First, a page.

Svadyaya does not mean that study in the more familiar form is precluded, and it can be of course of tremendous help to read, study with teachers, go to lectures and the like, but this should always be tested against reality; look at the effect on your modes of relating when studying. Simple questions like do I feel more content, authentic  less aggressive can help steer your choices when looking for inspiration. Art, music, literature, conversation, observing nature all can constitute study if they point your heart back to itself.

Ishvara Pranidhana From Svadyaya we are lead to Ishvara pranidhana which means something like total giving to God. It is our third and final step in our three-fold subset and the final niyama as well. There are of course several things that need dealing with straight away when dealing with this niyama, not least of these is the term God.

It goes without saying that this is a very emotive term and represents all kinds of things to all kinds of people; For some it represents a conscious and wrathful creator who demands love and respect, for others the term may be associated with patriarchal religious repression, for others again it represents belief where one is faced with a basic duality to believe or not to believe, for some it is an ineffable essence or presence that can be felt but not described, the list goes on and on some claiming that God is salvation and others saying that God is the cause of so many of the worlds problems. It is at least clear that it can mean a whole host of things to a any number of people.
Yogis if nothing else aspire to being practical and having all philosophy demonstrable.

God, here, is something tangible and not abstract and as we have noted it arises out of the previous niyama svadyaya. This passionate fascination leads in an intuitive way inwards, it becomes like a kind of guide. This guide however is not conditioned by schooling, upbringing, nationality, gender, hearsay or even deliberation. The Kalama sutta from the anuttara nikaya or the gradual sayings of the Buddha can help to clarifiey this point. The Buddha is approached by the people of the town Kesaputta who were part of a tribe known as the Kalamans.

The Kalamans wanted to know which, out of all the different teachers, were speaking the truth as they all seemed to proclaim their teaching as the only way and all the others as wrong, which, they said, was leading them to puzzlement and doubt. The Buddha agreed that it is a very confusing conundrum and gave them the following advice to help them discern the truth. 'Do not be satisfied with hearsay or tradition with legendary lore or what has come down to you through scriptures or with conjecture or with logical inference or with weighing evidence or liking of a view and pondering after it or with someone else’s ability or with the thought that 'this person is our teacher' He suggests instead 'knowing for oneself' and says that if it leads to unwholesome states abandon it, if it leads to wholesome states adopt it, and summarises wholesome states as being free from greed, hatred and delusion. This all implies, of course, being plugged in at the heart where one can feel these sensations, it is this that points us to our internal locus and it is this that is meant by Ishavara pranidhana.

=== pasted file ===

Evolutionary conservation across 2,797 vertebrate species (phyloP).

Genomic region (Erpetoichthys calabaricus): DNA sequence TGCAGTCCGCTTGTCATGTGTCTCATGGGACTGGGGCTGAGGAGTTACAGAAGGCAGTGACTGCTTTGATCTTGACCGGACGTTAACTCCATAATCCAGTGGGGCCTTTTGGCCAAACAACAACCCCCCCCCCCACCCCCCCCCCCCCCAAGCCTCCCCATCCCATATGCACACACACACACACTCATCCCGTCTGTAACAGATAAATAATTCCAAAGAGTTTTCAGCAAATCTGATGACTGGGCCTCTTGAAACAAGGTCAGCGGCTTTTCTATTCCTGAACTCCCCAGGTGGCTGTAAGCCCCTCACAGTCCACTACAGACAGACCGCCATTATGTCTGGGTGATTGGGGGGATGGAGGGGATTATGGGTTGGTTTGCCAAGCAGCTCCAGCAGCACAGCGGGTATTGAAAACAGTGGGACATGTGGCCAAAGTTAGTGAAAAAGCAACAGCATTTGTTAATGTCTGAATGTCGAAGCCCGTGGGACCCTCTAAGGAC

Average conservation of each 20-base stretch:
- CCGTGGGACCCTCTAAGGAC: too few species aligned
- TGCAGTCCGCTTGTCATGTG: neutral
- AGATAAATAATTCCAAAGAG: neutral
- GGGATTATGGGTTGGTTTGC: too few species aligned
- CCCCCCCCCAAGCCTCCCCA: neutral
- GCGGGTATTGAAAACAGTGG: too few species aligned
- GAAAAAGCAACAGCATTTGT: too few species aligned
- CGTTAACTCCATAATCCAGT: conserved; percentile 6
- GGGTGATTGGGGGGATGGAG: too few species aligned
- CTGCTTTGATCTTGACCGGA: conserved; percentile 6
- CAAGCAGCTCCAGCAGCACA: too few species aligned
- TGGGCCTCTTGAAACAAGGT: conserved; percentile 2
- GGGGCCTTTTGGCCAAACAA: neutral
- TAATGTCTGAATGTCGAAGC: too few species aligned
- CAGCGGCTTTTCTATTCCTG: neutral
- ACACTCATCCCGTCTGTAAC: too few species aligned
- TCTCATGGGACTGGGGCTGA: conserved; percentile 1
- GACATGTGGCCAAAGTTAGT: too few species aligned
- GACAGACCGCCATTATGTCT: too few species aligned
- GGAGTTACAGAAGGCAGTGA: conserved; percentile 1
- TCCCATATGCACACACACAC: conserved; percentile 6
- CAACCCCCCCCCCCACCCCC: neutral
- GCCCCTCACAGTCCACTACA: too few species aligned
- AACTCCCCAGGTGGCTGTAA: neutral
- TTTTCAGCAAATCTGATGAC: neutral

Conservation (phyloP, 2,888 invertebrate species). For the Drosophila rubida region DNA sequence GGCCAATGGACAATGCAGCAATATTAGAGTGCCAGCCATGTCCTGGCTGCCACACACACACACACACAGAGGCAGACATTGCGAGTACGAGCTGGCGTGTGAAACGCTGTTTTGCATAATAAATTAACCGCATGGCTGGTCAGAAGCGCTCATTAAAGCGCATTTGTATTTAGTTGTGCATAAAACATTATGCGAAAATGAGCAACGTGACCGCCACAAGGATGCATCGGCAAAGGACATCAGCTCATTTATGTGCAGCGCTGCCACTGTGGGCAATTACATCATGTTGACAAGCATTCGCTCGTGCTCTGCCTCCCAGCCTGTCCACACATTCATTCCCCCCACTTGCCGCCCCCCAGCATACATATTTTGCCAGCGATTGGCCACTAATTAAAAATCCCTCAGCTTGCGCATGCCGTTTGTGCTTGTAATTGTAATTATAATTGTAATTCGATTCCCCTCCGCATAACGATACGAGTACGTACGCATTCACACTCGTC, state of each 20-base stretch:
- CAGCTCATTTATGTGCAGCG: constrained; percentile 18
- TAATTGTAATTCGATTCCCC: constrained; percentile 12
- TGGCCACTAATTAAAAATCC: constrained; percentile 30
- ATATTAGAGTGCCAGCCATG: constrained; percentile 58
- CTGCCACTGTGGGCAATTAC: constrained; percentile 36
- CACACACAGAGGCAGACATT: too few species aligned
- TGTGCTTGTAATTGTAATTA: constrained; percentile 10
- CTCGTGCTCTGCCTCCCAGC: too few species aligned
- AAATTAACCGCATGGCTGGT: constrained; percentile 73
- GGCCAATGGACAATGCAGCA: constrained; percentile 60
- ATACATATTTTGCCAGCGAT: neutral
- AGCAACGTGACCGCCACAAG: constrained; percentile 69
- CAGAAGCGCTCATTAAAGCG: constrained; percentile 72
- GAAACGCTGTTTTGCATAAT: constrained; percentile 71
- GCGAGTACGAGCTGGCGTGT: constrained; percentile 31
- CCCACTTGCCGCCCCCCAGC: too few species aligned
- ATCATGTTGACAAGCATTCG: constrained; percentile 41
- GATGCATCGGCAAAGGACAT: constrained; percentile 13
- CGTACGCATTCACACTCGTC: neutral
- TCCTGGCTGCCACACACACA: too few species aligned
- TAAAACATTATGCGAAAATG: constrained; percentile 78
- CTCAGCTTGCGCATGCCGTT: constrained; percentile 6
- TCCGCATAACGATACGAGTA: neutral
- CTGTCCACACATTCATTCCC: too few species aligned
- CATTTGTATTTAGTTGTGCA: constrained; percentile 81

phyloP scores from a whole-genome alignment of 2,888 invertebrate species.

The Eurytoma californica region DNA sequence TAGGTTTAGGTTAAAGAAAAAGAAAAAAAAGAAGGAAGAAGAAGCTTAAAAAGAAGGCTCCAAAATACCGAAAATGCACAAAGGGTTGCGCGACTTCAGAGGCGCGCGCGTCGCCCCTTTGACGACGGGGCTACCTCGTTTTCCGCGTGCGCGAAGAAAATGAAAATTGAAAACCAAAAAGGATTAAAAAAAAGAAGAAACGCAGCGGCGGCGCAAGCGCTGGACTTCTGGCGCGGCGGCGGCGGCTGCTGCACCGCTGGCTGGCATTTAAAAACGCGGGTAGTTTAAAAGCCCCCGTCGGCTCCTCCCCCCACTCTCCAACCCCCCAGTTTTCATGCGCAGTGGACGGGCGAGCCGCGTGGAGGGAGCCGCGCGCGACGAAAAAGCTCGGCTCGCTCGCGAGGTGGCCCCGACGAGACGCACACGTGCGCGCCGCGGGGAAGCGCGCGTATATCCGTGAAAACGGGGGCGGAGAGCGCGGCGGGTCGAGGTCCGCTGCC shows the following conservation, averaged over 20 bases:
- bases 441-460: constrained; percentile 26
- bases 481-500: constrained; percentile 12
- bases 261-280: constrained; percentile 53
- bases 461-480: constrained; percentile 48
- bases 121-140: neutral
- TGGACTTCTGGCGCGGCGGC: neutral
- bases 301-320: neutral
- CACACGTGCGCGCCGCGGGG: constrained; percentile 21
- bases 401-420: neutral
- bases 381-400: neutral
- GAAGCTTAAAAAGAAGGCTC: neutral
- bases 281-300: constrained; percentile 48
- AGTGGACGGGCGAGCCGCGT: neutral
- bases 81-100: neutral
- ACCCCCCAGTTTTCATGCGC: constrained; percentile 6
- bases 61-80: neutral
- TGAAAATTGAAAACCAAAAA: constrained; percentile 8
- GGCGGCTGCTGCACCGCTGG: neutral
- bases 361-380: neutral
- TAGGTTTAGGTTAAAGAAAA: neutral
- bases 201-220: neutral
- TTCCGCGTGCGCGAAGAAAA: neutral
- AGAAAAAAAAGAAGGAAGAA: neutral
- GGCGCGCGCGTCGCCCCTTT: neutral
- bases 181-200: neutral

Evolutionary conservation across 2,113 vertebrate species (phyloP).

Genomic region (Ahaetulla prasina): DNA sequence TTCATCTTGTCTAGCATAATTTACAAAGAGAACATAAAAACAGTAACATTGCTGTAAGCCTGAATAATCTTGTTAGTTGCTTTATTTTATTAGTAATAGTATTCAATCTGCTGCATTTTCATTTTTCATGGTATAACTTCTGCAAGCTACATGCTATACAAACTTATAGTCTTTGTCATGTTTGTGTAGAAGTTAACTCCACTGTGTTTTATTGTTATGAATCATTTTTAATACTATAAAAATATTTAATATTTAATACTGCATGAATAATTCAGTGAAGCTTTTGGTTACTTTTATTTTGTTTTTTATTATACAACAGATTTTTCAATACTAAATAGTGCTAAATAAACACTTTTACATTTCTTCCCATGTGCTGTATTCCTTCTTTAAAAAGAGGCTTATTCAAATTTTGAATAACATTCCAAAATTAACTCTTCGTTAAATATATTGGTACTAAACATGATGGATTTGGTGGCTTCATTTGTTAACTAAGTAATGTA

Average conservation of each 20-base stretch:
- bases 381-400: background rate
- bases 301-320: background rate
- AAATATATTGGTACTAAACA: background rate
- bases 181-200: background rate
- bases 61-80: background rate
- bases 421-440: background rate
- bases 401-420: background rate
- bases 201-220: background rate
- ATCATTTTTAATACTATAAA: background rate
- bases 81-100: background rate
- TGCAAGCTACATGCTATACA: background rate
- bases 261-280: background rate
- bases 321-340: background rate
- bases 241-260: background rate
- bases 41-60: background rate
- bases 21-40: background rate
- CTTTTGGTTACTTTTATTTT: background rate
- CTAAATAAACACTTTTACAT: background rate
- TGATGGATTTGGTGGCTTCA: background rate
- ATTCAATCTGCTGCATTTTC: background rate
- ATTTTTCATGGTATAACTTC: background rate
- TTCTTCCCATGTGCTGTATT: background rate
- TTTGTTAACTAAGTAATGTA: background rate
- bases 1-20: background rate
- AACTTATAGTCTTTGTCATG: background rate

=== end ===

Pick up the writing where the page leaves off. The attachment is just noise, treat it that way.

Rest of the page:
God then is a term for something that is neither a product of our personality i.e. our culture, upbringing,education, gender and so on but never-the-less seems to be in no way external to us. It can also be seen around us in all things as the natural dialogue between our inner intentions and the the will of the universe, known in the Vedic tradition respectively as Atman and Brahman. In yoga posture this may express itself as an on going intuition that can be given to and many students notice that when they let go or give it feels as if they are carried into the posture. Putting it another way there is a symbiosis between inner-self and the universe that makes the two indivisible. This is also sometimes known as effortless effort, one's participation is full but one's struggle is gone for the simple reason that the duality that the mind creates and projects onto the universe has been released, Atman and Brahman are united!